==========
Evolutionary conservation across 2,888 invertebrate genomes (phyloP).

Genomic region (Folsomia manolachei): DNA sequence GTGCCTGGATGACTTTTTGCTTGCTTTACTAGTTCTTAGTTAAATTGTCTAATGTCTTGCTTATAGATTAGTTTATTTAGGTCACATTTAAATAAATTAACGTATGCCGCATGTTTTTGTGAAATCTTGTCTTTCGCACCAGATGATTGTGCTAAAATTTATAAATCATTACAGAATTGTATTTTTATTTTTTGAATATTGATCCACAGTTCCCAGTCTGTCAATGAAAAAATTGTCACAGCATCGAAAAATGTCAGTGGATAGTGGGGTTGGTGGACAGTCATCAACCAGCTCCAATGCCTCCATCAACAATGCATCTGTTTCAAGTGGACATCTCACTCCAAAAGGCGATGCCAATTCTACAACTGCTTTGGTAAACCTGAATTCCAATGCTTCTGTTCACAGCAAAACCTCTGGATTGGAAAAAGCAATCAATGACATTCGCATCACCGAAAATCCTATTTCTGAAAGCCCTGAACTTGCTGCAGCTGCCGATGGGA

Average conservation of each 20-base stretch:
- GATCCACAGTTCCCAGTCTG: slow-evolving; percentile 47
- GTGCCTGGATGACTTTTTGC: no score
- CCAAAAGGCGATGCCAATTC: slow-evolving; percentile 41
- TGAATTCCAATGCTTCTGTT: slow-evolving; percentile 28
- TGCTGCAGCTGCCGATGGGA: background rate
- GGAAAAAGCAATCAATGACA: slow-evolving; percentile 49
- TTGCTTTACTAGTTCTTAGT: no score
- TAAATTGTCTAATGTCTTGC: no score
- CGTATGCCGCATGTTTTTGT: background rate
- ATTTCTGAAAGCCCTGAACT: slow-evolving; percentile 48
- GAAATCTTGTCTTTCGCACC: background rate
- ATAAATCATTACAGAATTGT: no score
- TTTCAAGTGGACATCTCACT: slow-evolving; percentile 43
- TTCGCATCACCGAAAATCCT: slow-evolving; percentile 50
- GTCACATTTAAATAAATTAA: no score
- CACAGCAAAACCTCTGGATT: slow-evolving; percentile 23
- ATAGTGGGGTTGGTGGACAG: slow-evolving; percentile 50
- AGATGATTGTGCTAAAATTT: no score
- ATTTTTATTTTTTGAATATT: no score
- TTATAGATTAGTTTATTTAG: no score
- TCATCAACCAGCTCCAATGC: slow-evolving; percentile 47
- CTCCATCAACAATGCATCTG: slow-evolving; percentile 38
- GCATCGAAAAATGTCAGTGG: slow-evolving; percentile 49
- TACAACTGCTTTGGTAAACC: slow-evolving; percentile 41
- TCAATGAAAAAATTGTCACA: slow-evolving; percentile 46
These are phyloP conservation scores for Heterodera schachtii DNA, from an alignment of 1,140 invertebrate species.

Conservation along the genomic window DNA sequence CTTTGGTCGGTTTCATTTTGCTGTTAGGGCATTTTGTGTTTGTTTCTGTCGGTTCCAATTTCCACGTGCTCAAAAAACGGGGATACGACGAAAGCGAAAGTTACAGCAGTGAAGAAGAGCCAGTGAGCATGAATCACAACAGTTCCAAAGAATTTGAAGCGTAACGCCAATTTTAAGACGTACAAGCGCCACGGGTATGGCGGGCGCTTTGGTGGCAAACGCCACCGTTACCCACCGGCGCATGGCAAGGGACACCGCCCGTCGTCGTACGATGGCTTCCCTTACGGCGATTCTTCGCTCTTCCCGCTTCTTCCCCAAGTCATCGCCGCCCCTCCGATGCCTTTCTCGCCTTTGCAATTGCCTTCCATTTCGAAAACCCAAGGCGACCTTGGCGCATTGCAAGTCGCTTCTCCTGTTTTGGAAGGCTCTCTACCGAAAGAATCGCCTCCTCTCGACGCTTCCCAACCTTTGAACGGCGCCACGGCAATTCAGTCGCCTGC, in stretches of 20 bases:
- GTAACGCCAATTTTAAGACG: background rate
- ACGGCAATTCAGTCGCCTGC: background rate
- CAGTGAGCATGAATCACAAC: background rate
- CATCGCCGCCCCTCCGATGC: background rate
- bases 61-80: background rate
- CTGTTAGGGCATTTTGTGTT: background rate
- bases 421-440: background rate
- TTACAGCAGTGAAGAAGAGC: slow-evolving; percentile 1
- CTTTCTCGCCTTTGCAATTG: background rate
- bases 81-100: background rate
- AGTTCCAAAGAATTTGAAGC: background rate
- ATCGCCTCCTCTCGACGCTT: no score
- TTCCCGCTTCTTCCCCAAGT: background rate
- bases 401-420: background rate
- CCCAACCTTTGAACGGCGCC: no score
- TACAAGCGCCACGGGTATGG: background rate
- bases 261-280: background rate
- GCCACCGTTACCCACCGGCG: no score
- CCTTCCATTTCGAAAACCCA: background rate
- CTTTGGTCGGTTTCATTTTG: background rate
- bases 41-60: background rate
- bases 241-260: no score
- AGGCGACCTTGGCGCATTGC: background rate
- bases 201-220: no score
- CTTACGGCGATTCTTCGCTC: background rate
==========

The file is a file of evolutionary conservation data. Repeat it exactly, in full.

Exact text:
Evolutionary conservation across 2,888 invertebrate genomes (phyloP).

Genomic region (Folsomia manolachei): DNA sequence GTGCCTGGATGACTTTTTGCTTGCTTTACTAGTTCTTAGTTAAATTGTCTAATGTCTTGCTTATAGATTAGTTTATTTAGGTCACATTTAAATAAATTAACGTATGCCGCATGTTTTTGTGAAATCTTGTCTTTCGCACCAGATGATTGTGCTAAAATTTATAAATCATTACAGAATTGTATTTTTATTTTTTGAATATTGATCCACAGTTCCCAGTCTGTCAATGAAAAAATTGTCACAGCATCGAAAAATGTCAGTGGATAGTGGGGTTGGTGGACAGTCATCAACCAGCTCCAATGCCTCCATCAACAATGCATCTGTTTCAAGTGGACATCTCACTCCAAAAGGCGATGCCAATTCTACAACTGCTTTGGTAAACCTGAATTCCAATGCTTCTGTTCACAGCAAAACCTCTGGATTGGAAAAAGCAATCAATGACATTCGCATCACCGAAAATCCTATTTCTGAAAGCCCTGAACTTGCTGCAGCTGCCGATGGGA

Average conservation of each 20-base stretch:
- GATCCACAGTTCCCAGTCTG: slow-evolving; percentile 47
- GTGCCTGGATGACTTTTTGC: no score
- CCAAAAGGCGATGCCAATTC: slow-evolving; percentile 41
- TGAATTCCAATGCTTCTGTT: slow-evolving; percentile 28
- TGCTGCAGCTGCCGATGGGA: background rate
- GGAAAAAGCAATCAATGACA: slow-evolving; percentile 49
- TTGCTTTACTAGTTCTTAGT: no score
- TAAATTGTCTAATGTCTTGC: no score
- CGTATGCCGCATGTTTTTGT: background rate
- ATTTCTGAAAGCCCTGAACT: slow-evolving; percentile 48
- GAAATCTTGTCTTTCGCACC: background rate
- ATAAATCATTACAGAATTGT: no score
- TTTCAAGTGGACATCTCACT: slow-evolving; percentile 43
- TTCGCATCACCGAAAATCCT: slow-evolving; percentile 50
- GTCACATTTAAATAAATTAA: no score
- CACAGCAAAACCTCTGGATT: slow-evolving; percentile 23
- ATAGTGGGGTTGGTGGACAG: slow-evolving; percentile 50
- AGATGATTGTGCTAAAATTT: no score
- ATTTTTATTTTTTGAATATT: no score
- TTATAGATTAGTTTATTTAG: no score
- TCATCAACCAGCTCCAATGC: slow-evolving; percentile 47
- CTCCATCAACAATGCATCTG: slow-evolving; percentile 38
- GCATCGAAAAATGTCAGTGG: slow-evolving; percentile 49
- TACAACTGCTTTGGTAAACC: slow-evolving; percentile 41
- TCAATGAAAAAATTGTCACA: slow-evolving; percentile 46
These are phyloP conservation scores for Heterodera schachtii DNA, from an alignment of 1,140 invertebrate species.

Conservation along the genomic window DNA sequence CTTTGGTCGGTTTCATTTTGCTGTTAGGGCATTTTGTGTTTGTTTCTGTCGGTTCCAATTTCCACGTGCTCAAAAAACGGGGATACGACGAAAGCGAAAGTTACAGCAGTGAAGAAGAGCCAGTGAGCATGAATCACAACAGTTCCAAAGAATTTGAAGCGTAACGCCAATTTTAAGACGTACAAGCGCCACGGGTATGGCGGGCGCTTTGGTGGCAAACGCCACCGTTACCCACCGGCGCATGGCAAGGGACACCGCCCGTCGTCGTACGATGGCTTCCCTTACGGCGATTCTTCGCTCTTCCCGCTTCTTCCCCAAGTCATCGCCGCCCCTCCGATGCCTTTCTCGCCTTTGCAATTGCCTTCCATTTCGAAAACCCAAGGCGACCTTGGCGCATTGCAAGTCGCTTCTCCTGTTTTGGAAGGCTCTCTACCGAAAGAATCGCCTCCTCTCGACGCTTCCCAACCTTTGAACGGCGCCACGGCAATTCAGTCGCCTGC, in stretches of 20 bases:
- GTAACGCCAATTTTAAGACG: background rate
- ACGGCAATTCAGTCGCCTGC: background rate
- CAGTGAGCATGAATCACAAC: background rate
- CATCGCCGCCCCTCCGATGC: background rate
- bases 61-80: background rate
- CTGTTAGGGCATTTTGTGTT: background rate
- bases 421-440: background rate
- TTACAGCAGTGAAGAAGAGC: slow-evolving; percentile 1
- CTTTCTCGCCTTTGCAATTG: background rate
- bases 81-100: background rate
- AGTTCCAAAGAATTTGAAGC: background rate
- ATCGCCTCCTCTCGACGCTT: no score
- TTCCCGCTTCTTCCCCAAGT: background rate
- bases 401-420: background rate
- CCCAACCTTTGAACGGCGCC: no score
- TACAAGCGCCACGGGTATGG: background rate
- bases 261-280: background rate
- GCCACCGTTACCCACCGGCG: no score
- CCTTCCATTTCGAAAACCCA: background rate
- CTTTGGTCGGTTTCATTTTG: background rate
- bases 41-60: background rate
- bases 241-260: no score
- AGGCGACCTTGGCGCATTGC: background rate
- bases 201-220: no score
- CTTACGGCGATTCTTCGCTC: background rate